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To ensure your time in Canada is enjoyable we recommend you review the following rules and regulations.

Americans Traveling in Canada

  • Entering Canada: You will need a passport to enter Canada - there are no exceptions.  This includes children.  Due to international concern over child abduction, children traveling with one parent, grandparents or other guardians should carry proof of custody or letters from the non-accompanying parent/s authorizing travel. (This is in addition to proof of the child's citizenship.) Travelers without such documentation may experience delays when seeking admission to another country.
  • Pets (PDF): If you bring a pet dog or cat at least three months old from the United States, you must have a certificate to show that the animal has been vaccinated against rabies within the last three years. The certificate has to be dated and signed by a veterinarian, and it must identify the animal by breed, age, sex, coloring, and any distinguishing marks. Animal tags are not acceptable in place of certificates. If you bring a pet dog or cat under three months old from the United States, or a guide dog from any country, you do not need a certificate, but the animal has to be in good health when it arrives.
  • Auto Travel: If you have a DUI/DWI on your record you may be banned from Canada for 5 years or permanently if you try to enter the country.  A waiver of exclusion may be issued by a Canadian Consulate in the United States, but several weeks are required. There is a processing fee for the waiver.
  • Weapons: All guns must be registered at the border and a $50-75 fee may apply per weapon to be registered.  Firearms and ammunition should be stored in separate - locked - containers at separate corners of the vehicle upon entrance into the country. Glove boxes and consoles are not considered locked containers, even if they have a lock.
  • Returning the US: several restrictions are in effect for your return into the US.  This page outlines all of the forms you'll need when you return home.
  • For additional information the US Consulate offers a very thorough outline of services and informational links specifically about visiting Canada.

New border rules – What does it mean for guests?

There is still a lot of confusion over the announcement made by Immigration Minister, Jason Kenny and MP Greg Rickford regarding relaxed admission procedures for guests who have minor criminal records, such as DUIs. We are aware that a number of operators have circulated notices to their guests that indicate that these past offenses are no longer a barrier to admission. We believe that this greatly overstates the nature of the actual change that has been made, and have been confirming details in original documents and with our sources in the Canada Border Services Agency.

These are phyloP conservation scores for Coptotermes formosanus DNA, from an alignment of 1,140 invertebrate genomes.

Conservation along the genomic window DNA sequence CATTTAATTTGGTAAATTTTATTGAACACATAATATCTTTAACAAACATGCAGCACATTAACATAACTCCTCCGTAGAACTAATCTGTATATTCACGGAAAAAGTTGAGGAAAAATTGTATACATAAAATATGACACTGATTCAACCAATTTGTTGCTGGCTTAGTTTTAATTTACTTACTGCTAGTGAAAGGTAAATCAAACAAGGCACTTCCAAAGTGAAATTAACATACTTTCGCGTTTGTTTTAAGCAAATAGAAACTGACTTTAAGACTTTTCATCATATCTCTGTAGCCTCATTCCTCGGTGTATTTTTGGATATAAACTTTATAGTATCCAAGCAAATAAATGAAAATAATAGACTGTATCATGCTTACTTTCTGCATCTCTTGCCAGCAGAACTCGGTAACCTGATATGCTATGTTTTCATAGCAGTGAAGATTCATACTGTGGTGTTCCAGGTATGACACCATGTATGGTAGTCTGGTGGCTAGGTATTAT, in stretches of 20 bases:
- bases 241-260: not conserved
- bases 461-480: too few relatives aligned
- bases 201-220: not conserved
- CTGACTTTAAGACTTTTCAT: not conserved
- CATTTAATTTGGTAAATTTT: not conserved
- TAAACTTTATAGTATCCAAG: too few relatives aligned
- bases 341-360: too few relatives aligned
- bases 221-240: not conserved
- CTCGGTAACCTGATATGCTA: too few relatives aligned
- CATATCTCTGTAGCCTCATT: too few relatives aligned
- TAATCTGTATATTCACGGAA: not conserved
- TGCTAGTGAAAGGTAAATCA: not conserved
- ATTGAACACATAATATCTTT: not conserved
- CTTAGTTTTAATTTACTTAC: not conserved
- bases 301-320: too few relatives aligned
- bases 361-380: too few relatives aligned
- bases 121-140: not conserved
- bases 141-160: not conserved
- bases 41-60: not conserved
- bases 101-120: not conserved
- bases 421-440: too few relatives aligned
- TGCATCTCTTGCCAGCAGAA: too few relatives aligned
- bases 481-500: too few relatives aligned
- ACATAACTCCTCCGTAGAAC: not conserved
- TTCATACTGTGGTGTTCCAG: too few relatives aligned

Finally, the Operational Bulletin for this initiative has been posted outlining the details of the initiative and its application. The full bulletin can be found at http://www.cic.gc.ca/english/resources/manuals/bulletins/2012/ob389.asp

This change does not make all formerly inadmissible guests admissible!Although it is an important step forward, it does not significantly change the rules for admissibility. It does not replace or change the existing procedure for applying for Criminal Rehabilitation, and really only applies to the process of obtaining a Temporary Residency Permit (TRP) – the traditional $200 one-time admission that is granted at the border.

This initiative does not change the fact that front-line border officials have very broad discretionary authority. Although this initiative reflects a policy direction from the political leadership, final decisions will continue to be made on the spot as you cross the border.

What Changes?

  • The normal $200 fee can be waived.
  • A TRP can be granted even for a recent offense – guest with a single DUI a year ago may now be admitted.

What Stays the Same?

  • The rules and process for criminal admissibility have not changed.
  • It is still a one-time admission. Guests will still be expected to use the Criminal Rehabilitation process if they want to come back in the future.
  • It is not being offered to guests with more than one offense. As before, the guest with several DUIs from many years ago still needs to apply for rehabilitation.
  • Guests with a single offense that is more than ten years old were already eligible to be considered Deemed Rehabilitated and admitted. This does not change.
  • A guest who would appear to qualify for Criminal Rehabilitation but who has not yet completed the process can still be admitted with a TRP. This was already the case and has not changed.

These changes are a very positive step forward and will make life easier for many guests. They are not, however, a “magic bullet”. We urge you to advise your guests to check carefully the details of their individual situation, and, of course, to call NOTO for individual advice.



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